|Ainsworth, Elizabeth - Lisa|
Submitted to: International Congress of Photosynthesis
Publication Type: Abstract only
Publication Acceptance Date: 5/29/2013
Publication Date: N/A
Citation: Interpretive Summary:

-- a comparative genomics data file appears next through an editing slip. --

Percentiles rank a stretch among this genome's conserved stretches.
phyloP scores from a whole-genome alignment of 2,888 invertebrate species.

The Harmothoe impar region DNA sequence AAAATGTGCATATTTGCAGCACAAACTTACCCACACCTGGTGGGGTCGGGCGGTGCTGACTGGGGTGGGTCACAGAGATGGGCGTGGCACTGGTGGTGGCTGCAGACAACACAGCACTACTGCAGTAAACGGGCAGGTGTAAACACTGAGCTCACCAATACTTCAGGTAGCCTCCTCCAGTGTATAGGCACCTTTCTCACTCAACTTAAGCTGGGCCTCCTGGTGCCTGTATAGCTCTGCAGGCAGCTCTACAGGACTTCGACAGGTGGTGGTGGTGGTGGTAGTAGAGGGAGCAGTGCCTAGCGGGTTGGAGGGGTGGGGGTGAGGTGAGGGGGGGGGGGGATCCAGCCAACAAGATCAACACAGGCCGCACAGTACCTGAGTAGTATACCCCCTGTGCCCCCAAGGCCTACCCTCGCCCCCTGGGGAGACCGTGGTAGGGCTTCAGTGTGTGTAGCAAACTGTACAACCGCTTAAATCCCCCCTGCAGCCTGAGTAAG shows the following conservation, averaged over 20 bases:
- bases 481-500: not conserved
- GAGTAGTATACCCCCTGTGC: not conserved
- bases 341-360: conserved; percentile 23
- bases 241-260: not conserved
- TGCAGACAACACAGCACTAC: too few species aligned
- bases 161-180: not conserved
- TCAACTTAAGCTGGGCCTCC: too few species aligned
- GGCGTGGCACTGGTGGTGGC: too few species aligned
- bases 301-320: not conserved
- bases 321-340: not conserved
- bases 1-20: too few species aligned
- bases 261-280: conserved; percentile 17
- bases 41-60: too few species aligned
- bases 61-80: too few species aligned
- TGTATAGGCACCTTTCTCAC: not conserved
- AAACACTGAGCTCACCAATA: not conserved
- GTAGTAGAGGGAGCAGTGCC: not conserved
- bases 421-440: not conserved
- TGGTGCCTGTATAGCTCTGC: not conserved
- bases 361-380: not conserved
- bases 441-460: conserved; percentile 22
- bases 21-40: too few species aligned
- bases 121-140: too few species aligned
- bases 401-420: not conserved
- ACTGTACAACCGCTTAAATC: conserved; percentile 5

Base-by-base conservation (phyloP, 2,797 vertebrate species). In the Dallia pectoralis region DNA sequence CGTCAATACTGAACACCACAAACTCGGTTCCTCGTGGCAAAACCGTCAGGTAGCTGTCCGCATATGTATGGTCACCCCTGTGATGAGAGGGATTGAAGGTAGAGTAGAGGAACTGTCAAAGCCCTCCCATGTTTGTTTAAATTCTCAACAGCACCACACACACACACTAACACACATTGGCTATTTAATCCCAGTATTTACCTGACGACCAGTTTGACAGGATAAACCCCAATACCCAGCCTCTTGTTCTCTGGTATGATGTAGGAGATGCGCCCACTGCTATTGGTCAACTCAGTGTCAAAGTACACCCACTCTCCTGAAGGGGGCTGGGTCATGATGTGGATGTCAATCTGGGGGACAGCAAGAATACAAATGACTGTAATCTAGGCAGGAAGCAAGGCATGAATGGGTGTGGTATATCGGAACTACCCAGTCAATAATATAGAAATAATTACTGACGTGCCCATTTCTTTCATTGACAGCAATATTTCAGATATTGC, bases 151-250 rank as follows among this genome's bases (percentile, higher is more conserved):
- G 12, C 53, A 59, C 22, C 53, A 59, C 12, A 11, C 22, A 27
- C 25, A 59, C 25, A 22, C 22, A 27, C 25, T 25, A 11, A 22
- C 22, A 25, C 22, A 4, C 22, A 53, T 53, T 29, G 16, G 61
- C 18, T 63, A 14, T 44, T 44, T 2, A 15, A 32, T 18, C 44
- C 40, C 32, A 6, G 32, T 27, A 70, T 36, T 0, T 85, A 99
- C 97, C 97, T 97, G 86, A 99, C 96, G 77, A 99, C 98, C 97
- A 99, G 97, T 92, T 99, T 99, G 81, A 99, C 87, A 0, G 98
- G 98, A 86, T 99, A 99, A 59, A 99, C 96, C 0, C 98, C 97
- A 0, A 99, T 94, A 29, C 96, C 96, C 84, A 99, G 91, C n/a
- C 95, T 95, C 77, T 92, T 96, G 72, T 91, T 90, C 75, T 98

Technical Abstract: Ozone (O3) is an air-born pollutant that has increased in the atmosphere from industrial activities. Current O3 concentrations exceed the threshold for damage to plants, and globally, $14-$26 billion in potential crop productivity is estimated to be lost to O3 stress each year. Sensitivity of C3 crops to O3 is well-established; however, developing O3 tolerance in major crops has not been an industrial priority to date. Photosynthesis is particularly sensitive to O3, and recent proteomics studies have demonstrated that many components of the photosynthetic apparatus, including light-harvesting complexes, ATP synthase and Calvin cycle enzymes are negatively impacted by O3. Increasing O3 concentration by 25% above current ambient levels reduces photosynthesis in major C3 food crops by 10% and reduces stomatal conductance by 15%. Much of the reduction in photosynthesis occurs late in leaf development as O3 accelerates the process of senescence, which coincides with the critical period in reproductive development that determines yield. Here, we discuss recent experiments detailing the effects of chronic elevated O3 on leaf primary metabolism and photosynthesis, and identify potential targets for improving crop tolerance to O3.